Opening with just a gentle picked guitar progression, her striking voice is not far behind it and that mesmerising simplicity that she possessed holds you for the duration of "Morning Morgantown." Occasionally a laid back piano joins in and the choruses are treated to a minimal percussion affect, but the song really captures what Joni Mitchell was about and you feel that if you saw here perform this live it would sound much the same. "For Free" is a piano led ballad telling of a busker whose music she hears one day. She compares their relative lifestyles, hers, all limousines and album sales, his playing for the chance to buy the next meal, though both musicians as valid as each other, separated only by a lucky break, which most never get. A clarinet is the only addition to this musical tale supplying a cool jazz ending just to wake you out of the hypnotic saga being unfolded here.
Back on to the guitar for "Conversation" it opens reminiscent of one of her more famous numbers that follows on this album. Her voice is working at its characteristic higher register, a much copied but never bettered vocal style. It is on songs such as this that you can see the influences that left their mark in the work of later artists, particularly Suzanne Vega and to a lesser degree Tracy Chapmen. Again tailing off to a mix of woodwind sounds and an up-tempo play out, it provides a nice contrast to the title track to follow.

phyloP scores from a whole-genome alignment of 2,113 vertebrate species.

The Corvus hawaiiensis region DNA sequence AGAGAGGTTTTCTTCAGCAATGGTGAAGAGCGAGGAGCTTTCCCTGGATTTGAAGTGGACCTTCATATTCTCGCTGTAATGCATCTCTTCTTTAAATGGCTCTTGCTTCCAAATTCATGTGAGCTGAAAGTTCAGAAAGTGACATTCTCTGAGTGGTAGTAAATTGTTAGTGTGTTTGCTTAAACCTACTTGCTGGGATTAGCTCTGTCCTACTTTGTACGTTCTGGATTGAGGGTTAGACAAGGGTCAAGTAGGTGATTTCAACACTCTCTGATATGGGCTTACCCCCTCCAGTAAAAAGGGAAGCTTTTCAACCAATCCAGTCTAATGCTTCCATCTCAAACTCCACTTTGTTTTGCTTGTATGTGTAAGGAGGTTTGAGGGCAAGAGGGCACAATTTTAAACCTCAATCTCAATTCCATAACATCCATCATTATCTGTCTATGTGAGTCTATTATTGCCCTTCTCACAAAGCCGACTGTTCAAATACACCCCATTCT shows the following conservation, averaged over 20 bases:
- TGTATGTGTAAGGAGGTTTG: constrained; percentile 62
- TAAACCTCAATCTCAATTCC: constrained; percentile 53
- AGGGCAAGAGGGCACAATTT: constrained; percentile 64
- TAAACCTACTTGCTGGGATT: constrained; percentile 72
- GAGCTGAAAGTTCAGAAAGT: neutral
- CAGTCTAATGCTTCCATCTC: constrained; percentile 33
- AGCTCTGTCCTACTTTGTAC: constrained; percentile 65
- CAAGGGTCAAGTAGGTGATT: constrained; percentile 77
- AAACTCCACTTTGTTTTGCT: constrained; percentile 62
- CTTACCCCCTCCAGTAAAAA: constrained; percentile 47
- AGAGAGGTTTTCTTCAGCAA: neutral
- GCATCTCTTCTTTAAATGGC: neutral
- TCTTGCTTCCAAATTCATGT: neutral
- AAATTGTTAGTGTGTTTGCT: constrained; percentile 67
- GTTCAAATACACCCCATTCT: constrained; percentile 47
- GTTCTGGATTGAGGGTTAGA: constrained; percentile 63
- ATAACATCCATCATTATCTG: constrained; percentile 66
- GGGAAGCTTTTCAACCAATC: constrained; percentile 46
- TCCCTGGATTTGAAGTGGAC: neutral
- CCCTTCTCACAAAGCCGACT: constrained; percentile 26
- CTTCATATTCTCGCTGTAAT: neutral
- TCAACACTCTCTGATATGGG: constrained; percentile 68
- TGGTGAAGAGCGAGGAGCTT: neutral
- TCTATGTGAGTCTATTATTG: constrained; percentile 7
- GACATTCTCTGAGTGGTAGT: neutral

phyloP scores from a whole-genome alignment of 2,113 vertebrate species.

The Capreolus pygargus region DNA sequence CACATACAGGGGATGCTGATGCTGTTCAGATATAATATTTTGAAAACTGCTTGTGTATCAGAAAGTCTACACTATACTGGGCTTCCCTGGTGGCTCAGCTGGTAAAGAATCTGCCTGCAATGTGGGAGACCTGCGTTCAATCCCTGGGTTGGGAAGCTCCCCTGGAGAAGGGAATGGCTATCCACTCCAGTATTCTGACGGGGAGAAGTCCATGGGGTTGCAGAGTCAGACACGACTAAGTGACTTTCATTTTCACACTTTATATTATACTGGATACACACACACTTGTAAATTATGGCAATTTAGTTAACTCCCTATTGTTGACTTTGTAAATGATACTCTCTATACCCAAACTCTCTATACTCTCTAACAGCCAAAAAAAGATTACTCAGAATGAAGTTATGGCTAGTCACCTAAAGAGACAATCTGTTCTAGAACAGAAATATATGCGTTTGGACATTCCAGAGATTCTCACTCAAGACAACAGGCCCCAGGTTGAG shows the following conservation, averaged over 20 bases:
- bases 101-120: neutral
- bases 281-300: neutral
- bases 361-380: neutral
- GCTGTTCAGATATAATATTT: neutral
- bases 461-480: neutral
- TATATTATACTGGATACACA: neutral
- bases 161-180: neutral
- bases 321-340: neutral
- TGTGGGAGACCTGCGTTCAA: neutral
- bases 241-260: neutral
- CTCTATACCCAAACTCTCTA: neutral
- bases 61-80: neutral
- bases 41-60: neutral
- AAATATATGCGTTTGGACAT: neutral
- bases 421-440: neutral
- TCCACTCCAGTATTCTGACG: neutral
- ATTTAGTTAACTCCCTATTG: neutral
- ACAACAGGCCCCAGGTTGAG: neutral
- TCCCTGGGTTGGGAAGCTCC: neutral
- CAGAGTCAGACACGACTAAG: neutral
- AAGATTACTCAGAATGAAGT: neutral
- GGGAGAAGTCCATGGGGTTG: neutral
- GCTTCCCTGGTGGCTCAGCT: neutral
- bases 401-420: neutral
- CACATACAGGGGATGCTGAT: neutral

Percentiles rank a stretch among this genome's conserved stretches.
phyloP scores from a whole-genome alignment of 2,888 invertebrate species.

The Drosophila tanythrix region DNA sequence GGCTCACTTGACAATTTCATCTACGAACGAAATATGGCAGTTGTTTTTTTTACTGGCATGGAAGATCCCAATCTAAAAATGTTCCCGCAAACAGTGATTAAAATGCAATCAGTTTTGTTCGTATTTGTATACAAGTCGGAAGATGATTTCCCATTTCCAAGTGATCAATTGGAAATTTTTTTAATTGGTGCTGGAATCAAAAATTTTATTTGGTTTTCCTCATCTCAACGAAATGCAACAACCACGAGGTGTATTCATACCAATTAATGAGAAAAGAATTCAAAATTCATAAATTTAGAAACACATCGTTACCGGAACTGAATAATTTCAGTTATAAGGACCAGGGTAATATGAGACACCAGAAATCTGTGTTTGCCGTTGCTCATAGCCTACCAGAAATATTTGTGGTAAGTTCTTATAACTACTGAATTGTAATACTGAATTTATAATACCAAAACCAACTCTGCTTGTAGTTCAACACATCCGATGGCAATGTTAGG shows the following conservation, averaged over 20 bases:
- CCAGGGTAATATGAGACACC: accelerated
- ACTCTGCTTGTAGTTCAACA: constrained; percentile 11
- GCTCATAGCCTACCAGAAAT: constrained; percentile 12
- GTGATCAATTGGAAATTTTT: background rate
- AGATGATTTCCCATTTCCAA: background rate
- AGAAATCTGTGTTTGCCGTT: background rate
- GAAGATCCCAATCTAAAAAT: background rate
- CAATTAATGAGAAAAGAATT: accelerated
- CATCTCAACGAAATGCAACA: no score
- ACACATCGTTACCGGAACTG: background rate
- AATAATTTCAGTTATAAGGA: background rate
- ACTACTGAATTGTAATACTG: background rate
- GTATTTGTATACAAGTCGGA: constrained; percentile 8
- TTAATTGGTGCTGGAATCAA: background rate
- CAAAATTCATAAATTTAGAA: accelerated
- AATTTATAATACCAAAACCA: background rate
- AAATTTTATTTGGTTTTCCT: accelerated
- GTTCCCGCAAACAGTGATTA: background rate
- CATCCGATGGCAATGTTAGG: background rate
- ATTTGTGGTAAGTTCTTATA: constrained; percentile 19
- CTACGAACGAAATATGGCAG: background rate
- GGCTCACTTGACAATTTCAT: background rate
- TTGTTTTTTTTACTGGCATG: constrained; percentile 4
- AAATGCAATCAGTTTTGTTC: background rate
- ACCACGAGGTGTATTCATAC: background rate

A very folk style, a mellow mix of resonant twelve-string guitar, clear voice and layered vocal choruses. Although all of the songs feature mainly only Mitchell herself, her ability to make them all sound very different using only a limited range of musical building blocks is a masterful art. No gimmicks, no complex arrangements and no massive cast of session extras, just a solo artist at the top of her game.